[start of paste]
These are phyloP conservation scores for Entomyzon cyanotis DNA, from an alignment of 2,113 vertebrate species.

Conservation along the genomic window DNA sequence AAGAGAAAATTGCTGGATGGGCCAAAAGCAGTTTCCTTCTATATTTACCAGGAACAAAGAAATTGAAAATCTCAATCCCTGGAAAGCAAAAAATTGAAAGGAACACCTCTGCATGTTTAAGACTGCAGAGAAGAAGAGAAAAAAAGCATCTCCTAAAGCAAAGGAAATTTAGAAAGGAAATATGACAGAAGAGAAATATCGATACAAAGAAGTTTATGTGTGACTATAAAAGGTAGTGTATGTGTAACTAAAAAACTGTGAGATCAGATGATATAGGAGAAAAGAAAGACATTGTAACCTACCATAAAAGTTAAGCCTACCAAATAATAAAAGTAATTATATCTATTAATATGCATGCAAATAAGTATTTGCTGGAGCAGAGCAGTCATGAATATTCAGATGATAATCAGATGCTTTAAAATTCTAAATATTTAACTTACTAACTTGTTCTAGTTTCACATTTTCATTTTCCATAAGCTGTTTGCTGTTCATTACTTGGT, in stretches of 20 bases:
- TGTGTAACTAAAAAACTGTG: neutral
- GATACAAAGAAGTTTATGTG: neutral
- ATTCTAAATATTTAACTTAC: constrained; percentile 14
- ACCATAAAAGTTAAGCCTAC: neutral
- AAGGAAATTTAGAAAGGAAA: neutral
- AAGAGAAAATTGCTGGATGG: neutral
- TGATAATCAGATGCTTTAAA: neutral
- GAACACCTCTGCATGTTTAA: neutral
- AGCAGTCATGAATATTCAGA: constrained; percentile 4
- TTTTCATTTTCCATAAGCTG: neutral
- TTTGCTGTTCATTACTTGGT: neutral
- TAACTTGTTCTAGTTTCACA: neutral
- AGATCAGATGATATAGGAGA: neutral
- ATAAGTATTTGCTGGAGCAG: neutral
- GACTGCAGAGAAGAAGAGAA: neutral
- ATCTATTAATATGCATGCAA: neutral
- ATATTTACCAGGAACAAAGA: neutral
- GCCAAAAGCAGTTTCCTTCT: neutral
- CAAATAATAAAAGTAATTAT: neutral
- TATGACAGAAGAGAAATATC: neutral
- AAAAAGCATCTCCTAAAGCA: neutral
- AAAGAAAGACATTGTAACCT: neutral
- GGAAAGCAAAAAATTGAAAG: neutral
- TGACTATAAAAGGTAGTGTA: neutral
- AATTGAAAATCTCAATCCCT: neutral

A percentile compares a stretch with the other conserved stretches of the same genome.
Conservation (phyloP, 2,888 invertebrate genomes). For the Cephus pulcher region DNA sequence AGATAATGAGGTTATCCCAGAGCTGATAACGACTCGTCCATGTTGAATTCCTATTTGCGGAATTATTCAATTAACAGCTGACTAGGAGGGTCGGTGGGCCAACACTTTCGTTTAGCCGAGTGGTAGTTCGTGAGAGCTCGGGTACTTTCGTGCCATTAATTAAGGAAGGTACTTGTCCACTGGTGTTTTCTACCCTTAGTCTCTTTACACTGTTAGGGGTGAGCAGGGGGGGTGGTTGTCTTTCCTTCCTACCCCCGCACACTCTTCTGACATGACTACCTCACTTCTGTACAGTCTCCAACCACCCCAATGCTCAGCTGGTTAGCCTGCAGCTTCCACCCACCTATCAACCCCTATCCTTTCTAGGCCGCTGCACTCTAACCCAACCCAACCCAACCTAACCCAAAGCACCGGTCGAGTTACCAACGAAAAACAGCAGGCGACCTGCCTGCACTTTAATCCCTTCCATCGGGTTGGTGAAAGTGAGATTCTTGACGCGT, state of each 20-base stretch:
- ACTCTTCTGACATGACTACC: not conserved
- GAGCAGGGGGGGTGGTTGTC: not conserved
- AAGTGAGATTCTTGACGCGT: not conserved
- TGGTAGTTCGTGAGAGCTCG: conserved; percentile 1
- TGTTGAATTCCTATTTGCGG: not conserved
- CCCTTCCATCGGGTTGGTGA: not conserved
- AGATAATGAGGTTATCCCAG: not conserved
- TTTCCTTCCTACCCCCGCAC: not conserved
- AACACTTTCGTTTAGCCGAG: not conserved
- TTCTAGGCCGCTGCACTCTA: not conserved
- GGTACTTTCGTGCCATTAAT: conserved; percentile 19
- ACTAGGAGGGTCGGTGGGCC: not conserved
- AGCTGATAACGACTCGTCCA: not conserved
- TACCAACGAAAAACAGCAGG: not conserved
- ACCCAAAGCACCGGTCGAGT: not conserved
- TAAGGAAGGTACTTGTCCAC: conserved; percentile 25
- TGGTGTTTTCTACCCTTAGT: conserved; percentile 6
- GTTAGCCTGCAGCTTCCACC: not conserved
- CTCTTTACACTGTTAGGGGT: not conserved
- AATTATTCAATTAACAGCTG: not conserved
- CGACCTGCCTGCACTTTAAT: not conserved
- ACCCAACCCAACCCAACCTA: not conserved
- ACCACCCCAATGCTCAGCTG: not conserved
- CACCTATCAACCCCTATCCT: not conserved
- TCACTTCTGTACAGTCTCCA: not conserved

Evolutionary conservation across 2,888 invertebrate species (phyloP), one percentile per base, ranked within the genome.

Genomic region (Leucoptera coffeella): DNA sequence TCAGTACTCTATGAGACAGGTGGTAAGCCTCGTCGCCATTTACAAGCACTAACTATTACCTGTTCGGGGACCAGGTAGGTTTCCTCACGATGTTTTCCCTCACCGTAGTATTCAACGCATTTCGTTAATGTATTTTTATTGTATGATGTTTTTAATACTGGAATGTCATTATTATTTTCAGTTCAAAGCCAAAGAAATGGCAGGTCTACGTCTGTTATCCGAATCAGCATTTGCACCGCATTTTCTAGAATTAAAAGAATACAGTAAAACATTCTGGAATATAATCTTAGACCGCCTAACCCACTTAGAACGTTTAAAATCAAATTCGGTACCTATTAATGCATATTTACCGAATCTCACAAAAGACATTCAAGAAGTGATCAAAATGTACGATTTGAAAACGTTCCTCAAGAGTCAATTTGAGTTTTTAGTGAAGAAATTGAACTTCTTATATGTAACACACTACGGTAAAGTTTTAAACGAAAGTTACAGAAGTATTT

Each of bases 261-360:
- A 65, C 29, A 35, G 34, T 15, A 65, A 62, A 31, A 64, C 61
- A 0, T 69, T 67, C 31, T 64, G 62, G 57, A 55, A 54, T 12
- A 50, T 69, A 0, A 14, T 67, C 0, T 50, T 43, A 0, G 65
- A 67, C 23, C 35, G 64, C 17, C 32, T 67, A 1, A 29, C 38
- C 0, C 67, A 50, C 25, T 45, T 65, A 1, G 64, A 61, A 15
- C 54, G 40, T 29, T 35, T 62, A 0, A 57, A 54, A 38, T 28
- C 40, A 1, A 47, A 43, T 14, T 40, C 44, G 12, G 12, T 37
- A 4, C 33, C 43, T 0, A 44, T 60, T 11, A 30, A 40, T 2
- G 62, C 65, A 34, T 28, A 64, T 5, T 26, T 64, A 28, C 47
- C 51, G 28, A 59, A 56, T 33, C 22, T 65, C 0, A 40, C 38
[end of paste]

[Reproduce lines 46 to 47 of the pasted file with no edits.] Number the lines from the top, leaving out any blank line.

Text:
- TGGTGTTTTCTACCCTTAGT: conserved; percentile 6
- GTTAGCCTGCAGCTTCCACC: not conserved